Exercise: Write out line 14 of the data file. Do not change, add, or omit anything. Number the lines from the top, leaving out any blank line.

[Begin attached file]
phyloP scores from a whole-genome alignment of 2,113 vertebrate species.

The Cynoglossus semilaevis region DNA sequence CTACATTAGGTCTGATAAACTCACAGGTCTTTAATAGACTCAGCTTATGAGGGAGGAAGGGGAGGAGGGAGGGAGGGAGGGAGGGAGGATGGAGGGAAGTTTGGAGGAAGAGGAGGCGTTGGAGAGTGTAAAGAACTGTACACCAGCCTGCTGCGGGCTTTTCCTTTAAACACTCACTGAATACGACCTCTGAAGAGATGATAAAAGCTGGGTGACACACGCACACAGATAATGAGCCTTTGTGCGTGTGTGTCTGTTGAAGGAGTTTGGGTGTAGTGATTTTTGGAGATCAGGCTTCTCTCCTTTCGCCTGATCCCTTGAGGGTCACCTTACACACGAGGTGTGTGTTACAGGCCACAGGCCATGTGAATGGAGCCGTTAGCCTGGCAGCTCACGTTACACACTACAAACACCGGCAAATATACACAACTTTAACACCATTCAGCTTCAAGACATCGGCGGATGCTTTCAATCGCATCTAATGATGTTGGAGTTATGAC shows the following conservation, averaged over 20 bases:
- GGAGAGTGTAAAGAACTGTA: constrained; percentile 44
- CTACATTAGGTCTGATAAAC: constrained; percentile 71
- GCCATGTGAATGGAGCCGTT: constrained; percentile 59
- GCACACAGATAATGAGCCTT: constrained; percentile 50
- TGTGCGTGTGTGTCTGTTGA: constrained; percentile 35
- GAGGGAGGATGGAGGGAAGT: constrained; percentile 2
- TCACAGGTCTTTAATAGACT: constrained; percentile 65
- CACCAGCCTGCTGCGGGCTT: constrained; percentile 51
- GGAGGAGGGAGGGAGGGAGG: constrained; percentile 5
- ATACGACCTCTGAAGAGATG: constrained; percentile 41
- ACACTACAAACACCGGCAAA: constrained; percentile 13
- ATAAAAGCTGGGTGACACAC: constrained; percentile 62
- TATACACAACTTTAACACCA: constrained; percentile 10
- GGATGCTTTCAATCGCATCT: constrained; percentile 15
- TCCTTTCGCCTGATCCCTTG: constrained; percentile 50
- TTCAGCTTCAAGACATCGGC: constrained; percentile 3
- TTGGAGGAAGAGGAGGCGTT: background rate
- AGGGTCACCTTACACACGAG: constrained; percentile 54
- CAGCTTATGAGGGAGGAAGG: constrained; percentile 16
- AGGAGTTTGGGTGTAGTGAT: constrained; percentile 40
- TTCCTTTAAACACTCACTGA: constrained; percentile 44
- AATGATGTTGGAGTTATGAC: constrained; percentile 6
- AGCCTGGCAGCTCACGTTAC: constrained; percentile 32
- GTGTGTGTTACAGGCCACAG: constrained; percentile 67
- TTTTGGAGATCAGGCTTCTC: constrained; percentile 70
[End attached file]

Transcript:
- ATAAAAGCTGGGTGACACAC: constrained; percentile 62